Traffic Solution Project In China Appears To Be An Investment Scam A new kind of urban transport intended to beat traffic jams appears to have gone off the rails. That became clear when police arrested the patent holder and his colleagues for illegal fundraising.

Traffic Solution Project In China Appears To Be An Investment Scam

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RACHEL MARTIN, HOST:

In China, a futuristic new kind of urban transport that was intended to beat traffic jams appears now to have gone off the rails. NPR's Anthony Kuhn has the story from Beijing.

ANTHONY KUHN, BYLINE: The contraption looks a bit like a catamaran on rails or a bus that straddles traffic, with a cabin for passengers about seven feet off the ground. Right off the bat, experts had doubts about the vehicle, dubbed the Transit Elevated Bus. How would it deal with curves, for example, or corners, pedestrian overpasses or tall trucks? Shingling is an urban transport expert at Tongji University in Shanghai.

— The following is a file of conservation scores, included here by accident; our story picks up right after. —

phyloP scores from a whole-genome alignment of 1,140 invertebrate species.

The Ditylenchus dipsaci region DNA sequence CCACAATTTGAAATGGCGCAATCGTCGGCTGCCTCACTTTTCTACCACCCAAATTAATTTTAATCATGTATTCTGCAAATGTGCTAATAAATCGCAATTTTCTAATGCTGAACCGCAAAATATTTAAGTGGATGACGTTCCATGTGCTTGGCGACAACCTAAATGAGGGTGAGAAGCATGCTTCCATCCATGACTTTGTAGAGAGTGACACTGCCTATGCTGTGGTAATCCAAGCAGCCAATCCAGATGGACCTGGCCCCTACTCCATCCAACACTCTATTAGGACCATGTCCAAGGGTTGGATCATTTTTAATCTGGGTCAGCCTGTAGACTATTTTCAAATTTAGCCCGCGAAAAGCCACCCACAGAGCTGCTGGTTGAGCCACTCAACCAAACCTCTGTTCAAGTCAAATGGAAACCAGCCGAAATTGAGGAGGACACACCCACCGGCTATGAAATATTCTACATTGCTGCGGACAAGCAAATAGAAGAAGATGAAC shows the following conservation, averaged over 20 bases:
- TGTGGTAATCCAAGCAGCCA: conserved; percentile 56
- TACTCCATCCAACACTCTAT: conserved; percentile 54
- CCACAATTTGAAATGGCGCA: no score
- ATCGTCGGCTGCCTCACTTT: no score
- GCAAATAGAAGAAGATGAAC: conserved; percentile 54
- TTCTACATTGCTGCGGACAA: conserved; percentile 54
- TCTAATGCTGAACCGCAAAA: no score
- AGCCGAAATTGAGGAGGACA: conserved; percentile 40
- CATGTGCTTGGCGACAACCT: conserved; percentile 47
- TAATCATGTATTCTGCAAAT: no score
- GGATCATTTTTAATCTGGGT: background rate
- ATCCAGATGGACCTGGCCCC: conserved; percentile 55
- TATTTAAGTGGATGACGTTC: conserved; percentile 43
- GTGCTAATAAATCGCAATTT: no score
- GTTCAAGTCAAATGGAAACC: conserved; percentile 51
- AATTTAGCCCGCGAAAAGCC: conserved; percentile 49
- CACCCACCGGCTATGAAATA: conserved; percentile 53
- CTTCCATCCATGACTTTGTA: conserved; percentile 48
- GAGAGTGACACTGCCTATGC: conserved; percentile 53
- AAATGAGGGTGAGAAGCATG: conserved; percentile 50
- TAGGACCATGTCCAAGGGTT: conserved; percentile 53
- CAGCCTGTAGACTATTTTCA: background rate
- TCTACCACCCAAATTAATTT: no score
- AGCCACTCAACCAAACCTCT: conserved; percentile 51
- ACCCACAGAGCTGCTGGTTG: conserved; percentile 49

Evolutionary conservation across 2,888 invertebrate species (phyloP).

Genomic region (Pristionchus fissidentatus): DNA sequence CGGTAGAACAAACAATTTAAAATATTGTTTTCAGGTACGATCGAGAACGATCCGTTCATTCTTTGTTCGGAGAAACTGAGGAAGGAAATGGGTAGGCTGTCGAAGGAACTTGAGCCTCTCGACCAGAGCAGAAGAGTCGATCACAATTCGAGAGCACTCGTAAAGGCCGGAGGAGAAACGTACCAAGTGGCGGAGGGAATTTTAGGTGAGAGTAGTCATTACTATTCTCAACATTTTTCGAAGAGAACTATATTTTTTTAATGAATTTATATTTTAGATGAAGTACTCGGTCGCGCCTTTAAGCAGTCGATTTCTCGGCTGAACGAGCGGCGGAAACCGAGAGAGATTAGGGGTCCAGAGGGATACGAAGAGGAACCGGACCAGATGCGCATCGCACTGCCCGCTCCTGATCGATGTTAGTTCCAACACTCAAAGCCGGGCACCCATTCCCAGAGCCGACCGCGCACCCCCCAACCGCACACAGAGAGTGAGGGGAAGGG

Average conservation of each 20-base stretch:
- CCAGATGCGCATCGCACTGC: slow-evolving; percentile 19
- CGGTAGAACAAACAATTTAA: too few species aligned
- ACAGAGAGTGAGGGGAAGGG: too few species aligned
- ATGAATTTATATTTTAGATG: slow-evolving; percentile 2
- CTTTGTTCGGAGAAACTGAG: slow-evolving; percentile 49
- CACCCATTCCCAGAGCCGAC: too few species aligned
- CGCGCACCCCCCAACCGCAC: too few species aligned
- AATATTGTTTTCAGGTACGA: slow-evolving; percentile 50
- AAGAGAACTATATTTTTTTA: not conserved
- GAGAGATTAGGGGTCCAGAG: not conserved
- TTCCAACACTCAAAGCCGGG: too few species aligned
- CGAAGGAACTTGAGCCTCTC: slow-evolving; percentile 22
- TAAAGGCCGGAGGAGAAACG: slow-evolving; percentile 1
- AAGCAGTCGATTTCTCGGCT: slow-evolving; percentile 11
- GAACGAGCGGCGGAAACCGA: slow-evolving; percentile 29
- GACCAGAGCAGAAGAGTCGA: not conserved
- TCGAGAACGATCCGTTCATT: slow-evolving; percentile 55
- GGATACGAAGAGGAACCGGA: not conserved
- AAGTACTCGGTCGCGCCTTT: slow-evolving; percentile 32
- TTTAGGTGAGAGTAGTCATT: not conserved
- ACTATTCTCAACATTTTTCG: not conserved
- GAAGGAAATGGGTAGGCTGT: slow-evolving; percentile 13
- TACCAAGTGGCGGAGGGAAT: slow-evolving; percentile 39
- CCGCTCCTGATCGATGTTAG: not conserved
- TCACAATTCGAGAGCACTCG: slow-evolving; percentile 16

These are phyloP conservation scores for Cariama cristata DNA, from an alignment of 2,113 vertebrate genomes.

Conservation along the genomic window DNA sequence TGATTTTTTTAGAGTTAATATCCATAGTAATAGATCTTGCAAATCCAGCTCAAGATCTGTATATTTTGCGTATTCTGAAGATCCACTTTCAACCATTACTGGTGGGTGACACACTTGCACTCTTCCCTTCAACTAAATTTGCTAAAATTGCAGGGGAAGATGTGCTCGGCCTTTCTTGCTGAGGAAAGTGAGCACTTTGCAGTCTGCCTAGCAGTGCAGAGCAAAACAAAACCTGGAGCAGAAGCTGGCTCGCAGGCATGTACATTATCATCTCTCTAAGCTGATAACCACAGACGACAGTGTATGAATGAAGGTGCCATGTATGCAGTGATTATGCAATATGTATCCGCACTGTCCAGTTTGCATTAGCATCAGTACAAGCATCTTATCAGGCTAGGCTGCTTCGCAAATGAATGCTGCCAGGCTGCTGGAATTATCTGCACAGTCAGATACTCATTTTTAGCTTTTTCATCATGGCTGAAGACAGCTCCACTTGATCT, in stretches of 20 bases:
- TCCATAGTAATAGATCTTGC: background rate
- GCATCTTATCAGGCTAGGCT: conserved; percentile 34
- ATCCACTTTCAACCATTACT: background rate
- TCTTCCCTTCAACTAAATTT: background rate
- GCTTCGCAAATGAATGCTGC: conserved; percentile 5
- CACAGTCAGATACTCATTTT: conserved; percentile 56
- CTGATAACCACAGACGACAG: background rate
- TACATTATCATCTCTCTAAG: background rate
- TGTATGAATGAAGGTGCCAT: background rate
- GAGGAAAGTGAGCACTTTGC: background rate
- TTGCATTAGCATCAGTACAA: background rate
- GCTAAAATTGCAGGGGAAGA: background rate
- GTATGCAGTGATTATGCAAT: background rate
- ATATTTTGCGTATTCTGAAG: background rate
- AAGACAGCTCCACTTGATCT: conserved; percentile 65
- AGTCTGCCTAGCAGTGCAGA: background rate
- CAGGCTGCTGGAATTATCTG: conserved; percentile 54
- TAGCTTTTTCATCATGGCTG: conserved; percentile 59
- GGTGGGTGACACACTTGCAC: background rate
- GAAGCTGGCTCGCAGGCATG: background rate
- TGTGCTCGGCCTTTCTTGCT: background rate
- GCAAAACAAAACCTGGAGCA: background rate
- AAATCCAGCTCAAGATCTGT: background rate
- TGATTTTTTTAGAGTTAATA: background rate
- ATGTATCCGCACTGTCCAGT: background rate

SHEN GANG: (Speaking Chinese).

KUHN: "The elevated bus would just get stuck in traffic and make things even worse," he says, "the idea was absurd, childish." Last week, police arrested the man who bought the patents for the bus, 47-year-old Bai Zhiming and 31 employees of his online lending company. State media say investors put up hundreds of millions of dollars in funding for the project. Police say they're now trying to recover those funds. Yang Tao, an expert at the Urban Transport Planning and Design Institute in the eastern city of Nanjing, says that the scam was based on an impractical idea.

TAO YANG: (Speaking Chinese).

KUHN: "New kinds of vehicles won't solve the problem," he says, "it has to be resolved through balancing supply and demand for transportation." In other words, he says, you've got to try to fix the gridlock itself, not just sail over it. Anthony Kuhn, NPR News, Beijing.

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